A metal beam plunged 42 storeys yesterday afternoon hitting a car on Preah Monivong Boulevard in Boeng Keng Kang district, prompting Phnom Penh Governor Khuong Sreng to temporarily shutter the construction site of Gold Tower 42.
No one was hurt in the incident and Mr Sreng visited the construction site shortly after the beam fell.
“We went down to temporarily shut down this construction site because we have already told them a few times before,” he said, referring to two previous incidents involving falling debris at the construction site located at the intersection of Monivong and Sihanouk boulevards.
“If they were permitted by the Land Management Ministry, we will later decide whether construction can resume or not,” Mr Sreng added. “As for the damage to the car, we have already ordered police officers to prepare documents.”
A few months ago, a piece of rebar fell from the tower and sliced through the hood of a Lexus SUV.
Gold Tower is 200-metres tall, built on a 129,300 square metre plot of land. It is a multi-purpose commercial building set to house a shopping mall, offices and condominiums.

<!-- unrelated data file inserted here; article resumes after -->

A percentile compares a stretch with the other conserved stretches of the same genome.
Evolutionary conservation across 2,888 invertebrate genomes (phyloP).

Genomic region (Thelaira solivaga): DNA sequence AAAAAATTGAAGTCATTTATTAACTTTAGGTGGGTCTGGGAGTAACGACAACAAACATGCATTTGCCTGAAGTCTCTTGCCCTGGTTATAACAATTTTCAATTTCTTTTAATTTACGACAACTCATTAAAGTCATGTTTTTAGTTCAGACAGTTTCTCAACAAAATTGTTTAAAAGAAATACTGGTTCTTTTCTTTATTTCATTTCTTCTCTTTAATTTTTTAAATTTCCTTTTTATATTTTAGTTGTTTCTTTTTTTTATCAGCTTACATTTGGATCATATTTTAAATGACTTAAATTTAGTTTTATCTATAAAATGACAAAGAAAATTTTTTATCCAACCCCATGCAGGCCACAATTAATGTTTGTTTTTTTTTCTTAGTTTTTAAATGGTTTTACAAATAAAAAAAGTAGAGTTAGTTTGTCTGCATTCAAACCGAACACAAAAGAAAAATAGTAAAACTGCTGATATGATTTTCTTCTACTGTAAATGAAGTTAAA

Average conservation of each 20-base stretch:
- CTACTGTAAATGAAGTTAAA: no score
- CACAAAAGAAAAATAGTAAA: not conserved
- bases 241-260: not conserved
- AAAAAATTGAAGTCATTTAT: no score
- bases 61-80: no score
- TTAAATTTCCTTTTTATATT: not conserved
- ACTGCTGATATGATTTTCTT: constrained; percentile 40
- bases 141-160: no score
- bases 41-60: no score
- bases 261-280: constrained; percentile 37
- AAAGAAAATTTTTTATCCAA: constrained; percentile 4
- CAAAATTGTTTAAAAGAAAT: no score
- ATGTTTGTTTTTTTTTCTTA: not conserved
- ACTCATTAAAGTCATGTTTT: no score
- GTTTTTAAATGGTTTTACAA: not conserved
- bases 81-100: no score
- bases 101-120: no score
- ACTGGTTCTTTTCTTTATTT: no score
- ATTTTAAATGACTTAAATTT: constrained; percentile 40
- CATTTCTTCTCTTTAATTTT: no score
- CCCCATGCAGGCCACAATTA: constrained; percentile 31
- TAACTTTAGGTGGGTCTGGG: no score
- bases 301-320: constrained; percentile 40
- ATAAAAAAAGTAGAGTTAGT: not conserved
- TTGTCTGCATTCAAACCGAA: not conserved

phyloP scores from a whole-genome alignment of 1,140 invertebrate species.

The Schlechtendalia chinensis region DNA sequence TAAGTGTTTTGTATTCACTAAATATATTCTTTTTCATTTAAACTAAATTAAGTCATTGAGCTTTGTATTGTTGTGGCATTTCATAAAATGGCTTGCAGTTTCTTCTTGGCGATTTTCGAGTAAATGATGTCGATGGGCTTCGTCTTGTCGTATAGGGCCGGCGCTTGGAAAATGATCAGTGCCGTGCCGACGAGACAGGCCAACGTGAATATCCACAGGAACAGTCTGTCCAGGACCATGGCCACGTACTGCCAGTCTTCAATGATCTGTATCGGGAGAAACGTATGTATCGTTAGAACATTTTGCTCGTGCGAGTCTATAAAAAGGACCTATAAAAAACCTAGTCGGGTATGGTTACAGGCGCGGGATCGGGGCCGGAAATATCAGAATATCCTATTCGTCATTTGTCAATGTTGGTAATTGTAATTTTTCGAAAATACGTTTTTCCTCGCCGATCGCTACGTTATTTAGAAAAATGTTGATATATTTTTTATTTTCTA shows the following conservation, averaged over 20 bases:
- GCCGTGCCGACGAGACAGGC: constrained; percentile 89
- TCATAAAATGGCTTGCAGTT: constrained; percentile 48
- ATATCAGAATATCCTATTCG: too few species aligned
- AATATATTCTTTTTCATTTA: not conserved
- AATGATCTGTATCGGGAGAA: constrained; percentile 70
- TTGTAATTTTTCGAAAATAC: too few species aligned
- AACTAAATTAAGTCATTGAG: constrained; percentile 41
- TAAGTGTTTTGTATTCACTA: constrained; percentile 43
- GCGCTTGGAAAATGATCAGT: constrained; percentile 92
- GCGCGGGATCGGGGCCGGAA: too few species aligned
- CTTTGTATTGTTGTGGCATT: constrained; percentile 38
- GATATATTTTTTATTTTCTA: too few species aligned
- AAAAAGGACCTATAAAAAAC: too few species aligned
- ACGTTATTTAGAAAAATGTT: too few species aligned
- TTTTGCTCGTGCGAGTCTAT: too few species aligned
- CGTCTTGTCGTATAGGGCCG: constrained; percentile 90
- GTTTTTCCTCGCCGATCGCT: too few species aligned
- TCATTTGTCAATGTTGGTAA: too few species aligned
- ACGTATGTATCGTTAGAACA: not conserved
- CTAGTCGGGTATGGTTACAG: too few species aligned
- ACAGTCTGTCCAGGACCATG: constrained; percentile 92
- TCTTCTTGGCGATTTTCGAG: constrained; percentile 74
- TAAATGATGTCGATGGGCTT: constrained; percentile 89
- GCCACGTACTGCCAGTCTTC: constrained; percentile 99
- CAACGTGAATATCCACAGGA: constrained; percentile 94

The project began in 2008 and has already been delayed three times: first in 2009, following the global financial crisis, and again in 2012. Construction resumed in 2013 and then stopped again in 2017.
Liu Nianxin, CEO of Hongtao Decoration, a company involved in the construction of Gold Tower 42, could not be reached for comment yesterday. However, in January he said construction will finish early next year.
First Lieutenant Tith Sophanha, a commune police officer, said the beam was part of a construction elevator and the car it damaged was a Mercedes.
“It fell down 42 storeys and hit the rear glass of the Mercedes,” he said. “No one was injured during the incident.”
He noted similar incidents happened in the past.
“High-level officials advised them a few times, but it still happened,” he said, noting that the Mercedes was brought into the construction site and the owner of the building settled compensation with the owner of the car.
Yin Choeun, a security guard, said he was guarding the construction site when he heard the beam falling on the car.
“I think it was very lucky because the beam did not hit anyone on the road,” Mr Choeun said. “If someone was hit, he would likely die because the beam fell from the top of the building.”
He said he was almost killed during a previous incident when a piece of steel fell from the building.
“At the time, I was shocked,” Mr Choeun said. “I think a construction manager was careless at work.”